Various oversimplifications and overstatements hinder the sorting out of what needs to be said about Christian personal ethics. The trouble with creation stories as a theological foundation is not that they are 'unscientific', provided that they are not taken as proofs but as elucidations; nor that they are sexist, if they are given a chance not to be; but that, in using them as a resource, it is tempting to try to make them say everything that needs to be said all at once.
1 Personalists are not exempt from this tendency to prove too much. The temptation is to spoil a good case by trying to go too fast. It is not special pleading for Christian personalists to emphasize the 'one-flesh union' and to offer an interpretation which aspires to be both liberal and traditional. But there is a short cut which substitutes a part for a whole, letting an excellent doctrine of marriage do duty for an ethic of persons-in-relation.
Personalism can happily fit the two creation stories together. According to Genesis 1, humanity is created, in the image of God, as male and female: which suggests that human beings are fundamentally relational. In Genesis 2:18 this is spelt out: 'It is not good that the man should be alone.' Adam welcomes Eve with the words, 'This at last is bone of my bone and flesh of my flesh.' So the honourable estate of matrimony (Book of Common Prayer) goes back to the beginnings of humanity; and is revalidated in the teaching of Christ. 'Therefore a man leaves father and mother and cleaves to his wife, and they become one flesh' (Gen. 1:23-4; Mark 10:7-8. But if marriage is supposed to be the sole point of creation the argument has over-reached itself.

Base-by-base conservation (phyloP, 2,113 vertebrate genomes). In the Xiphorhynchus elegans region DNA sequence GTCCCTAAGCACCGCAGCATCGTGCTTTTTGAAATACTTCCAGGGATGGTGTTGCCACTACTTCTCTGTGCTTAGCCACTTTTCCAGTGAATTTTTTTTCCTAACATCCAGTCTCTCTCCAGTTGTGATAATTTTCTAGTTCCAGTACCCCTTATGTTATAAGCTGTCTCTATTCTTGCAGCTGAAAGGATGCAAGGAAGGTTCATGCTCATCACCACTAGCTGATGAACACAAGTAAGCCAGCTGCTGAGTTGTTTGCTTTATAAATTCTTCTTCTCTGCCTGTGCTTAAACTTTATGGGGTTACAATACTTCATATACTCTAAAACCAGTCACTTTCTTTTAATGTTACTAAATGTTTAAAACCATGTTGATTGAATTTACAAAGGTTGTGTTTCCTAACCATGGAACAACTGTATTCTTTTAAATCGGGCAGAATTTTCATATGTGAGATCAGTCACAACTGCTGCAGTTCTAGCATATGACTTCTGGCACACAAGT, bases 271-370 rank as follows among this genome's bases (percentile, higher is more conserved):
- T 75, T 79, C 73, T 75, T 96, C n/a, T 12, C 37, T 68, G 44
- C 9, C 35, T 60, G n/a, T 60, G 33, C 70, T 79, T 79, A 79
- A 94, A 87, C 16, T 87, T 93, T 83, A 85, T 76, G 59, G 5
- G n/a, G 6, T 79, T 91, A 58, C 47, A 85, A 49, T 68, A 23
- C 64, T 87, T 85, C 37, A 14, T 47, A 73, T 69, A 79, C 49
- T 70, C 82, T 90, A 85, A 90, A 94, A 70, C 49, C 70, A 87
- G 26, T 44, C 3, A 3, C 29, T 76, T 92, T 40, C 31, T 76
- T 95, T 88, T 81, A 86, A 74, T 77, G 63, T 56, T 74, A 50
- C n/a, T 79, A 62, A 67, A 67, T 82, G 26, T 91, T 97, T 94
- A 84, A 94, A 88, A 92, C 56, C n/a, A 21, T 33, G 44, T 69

Where liberals make relationships all-important and traditionalists make offspring all-important, this version of personalism makes marriage all-important. What has it to say to people who are not spouses? The ethics of marriage must not take over the whole of ethics. The marriage union is an excellent example of what human relatedness can mean: not the only example, though maybe a paradigm case.
Christian personalism at its best is about human beings made in God's image. It needs spelling out ethically and metaphysically. Such spelling out will sooner or later need the difficult but rewarding idea of 'unity-in-plurality'. The three-in-oneness of God, the Pauline and Johannine notion of abiding in Christ and in one another, the experience of enabling grace whether divine or human, are all instances of a concept which may be called personal immanence: in which, strangely but compellingly, unity turns out to enhance, not swallow up, individuality. Marriage is the most conspicuous and familiar example of unity-in-plurality in human life; and as such it is an available analogy for the theological concept of immanence (Oppenheimer 1971; 1973:165-80). We can avoid the invalid syllogism: the image of God is relational; marriage is relational; therefore the image of God is matrimonial. The Trinity is not a marriage; but the union of husband and wife in human marriage can be used as one valid illustration of what it might mean to say that the concept of personal immanence makes sense.